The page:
4. Add the vanilla extract and the lemon zest and blend.
  5. Add the flour and bring the dough together.
  6. Add the juice of one lemon and blend again.
  7. Let the dough in the fridge for a minimum of 30 mins.
  8. The meantime, make the icing by mixing the juice of the other lemon and the powder sugar.
  9. Bake the cookies for 10 minutes.
  10. Let them cool completely.
  11. Decorate with the icing and some more lavender flowers.


  1. You can make them in all sorts of shapes, but I prefer the round cookies because you are not getting any burned edges.
  2. You can use this as a base recipe and add all kinds of herbs and flavorings, like thyme and sage.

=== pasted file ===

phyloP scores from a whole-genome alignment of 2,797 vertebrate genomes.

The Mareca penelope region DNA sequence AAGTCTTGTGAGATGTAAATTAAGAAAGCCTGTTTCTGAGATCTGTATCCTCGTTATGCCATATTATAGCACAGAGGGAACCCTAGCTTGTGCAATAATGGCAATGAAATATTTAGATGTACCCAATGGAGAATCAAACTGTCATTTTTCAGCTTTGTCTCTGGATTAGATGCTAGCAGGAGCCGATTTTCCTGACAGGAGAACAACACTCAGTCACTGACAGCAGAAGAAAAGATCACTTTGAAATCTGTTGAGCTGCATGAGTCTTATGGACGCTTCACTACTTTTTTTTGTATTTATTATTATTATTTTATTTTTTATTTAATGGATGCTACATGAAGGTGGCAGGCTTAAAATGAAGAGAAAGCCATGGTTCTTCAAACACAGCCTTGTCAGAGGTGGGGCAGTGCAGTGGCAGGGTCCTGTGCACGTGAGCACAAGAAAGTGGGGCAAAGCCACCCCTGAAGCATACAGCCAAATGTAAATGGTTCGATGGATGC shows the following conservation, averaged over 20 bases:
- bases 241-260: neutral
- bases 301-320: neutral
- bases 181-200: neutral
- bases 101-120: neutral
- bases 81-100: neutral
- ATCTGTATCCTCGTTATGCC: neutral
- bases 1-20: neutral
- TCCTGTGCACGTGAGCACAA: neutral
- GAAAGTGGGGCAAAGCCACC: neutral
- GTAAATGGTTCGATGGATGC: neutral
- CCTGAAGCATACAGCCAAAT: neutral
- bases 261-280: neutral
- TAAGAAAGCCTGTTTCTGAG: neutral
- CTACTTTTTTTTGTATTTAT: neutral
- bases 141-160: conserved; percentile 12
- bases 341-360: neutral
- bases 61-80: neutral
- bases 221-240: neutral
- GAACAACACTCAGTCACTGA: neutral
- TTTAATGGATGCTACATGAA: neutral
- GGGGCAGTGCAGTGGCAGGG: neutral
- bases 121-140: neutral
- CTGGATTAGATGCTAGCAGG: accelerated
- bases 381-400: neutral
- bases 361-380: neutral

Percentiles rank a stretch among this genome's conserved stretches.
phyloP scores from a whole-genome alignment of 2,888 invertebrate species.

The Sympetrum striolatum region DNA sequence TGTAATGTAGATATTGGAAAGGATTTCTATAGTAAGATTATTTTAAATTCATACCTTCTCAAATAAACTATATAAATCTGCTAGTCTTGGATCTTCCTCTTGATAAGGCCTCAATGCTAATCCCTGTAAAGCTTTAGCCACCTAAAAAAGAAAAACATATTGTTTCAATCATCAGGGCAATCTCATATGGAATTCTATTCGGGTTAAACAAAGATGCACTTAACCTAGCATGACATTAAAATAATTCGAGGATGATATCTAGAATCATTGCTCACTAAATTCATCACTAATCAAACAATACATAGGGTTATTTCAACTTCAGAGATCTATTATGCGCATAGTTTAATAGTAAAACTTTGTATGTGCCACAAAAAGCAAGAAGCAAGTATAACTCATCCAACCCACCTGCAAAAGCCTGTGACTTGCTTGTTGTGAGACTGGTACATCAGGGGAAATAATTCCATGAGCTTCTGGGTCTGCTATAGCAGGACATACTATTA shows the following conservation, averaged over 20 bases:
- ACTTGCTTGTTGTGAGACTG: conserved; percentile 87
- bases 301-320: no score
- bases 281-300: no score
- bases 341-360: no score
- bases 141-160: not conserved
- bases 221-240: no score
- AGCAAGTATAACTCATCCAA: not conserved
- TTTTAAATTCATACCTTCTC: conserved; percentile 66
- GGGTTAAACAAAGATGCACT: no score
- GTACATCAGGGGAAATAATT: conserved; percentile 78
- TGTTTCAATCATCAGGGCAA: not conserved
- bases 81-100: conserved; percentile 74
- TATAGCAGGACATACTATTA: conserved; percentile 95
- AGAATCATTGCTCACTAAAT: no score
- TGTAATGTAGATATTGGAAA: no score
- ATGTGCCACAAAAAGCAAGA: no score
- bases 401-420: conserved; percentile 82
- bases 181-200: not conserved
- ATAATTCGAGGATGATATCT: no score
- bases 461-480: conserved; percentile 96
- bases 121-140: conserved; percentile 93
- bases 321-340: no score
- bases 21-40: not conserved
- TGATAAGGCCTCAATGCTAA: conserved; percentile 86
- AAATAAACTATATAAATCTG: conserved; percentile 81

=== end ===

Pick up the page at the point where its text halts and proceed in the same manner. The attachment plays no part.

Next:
• Serving Size: 1 cookie
  • Calories: 137 kcal
  • Sugar: 8.9 g
  • Sodium: 205 mg
  • Fat: 6.3 g
  • Saturated Fat: 3.9 g
  • Unsaturated Fat: 2.2 g
  • Trans Fat: 0.2 g
  • Carbohydrates: 19.1 g
  • Fiber: 0.4 g
  • Protein: 1.4 g
  • Cholesterol: 16 mg

Keywords: cookies, icing, herb cookie, rosemary lemon cookies

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Last modified: December 16, 2021 by Georgios Pyrgiotakis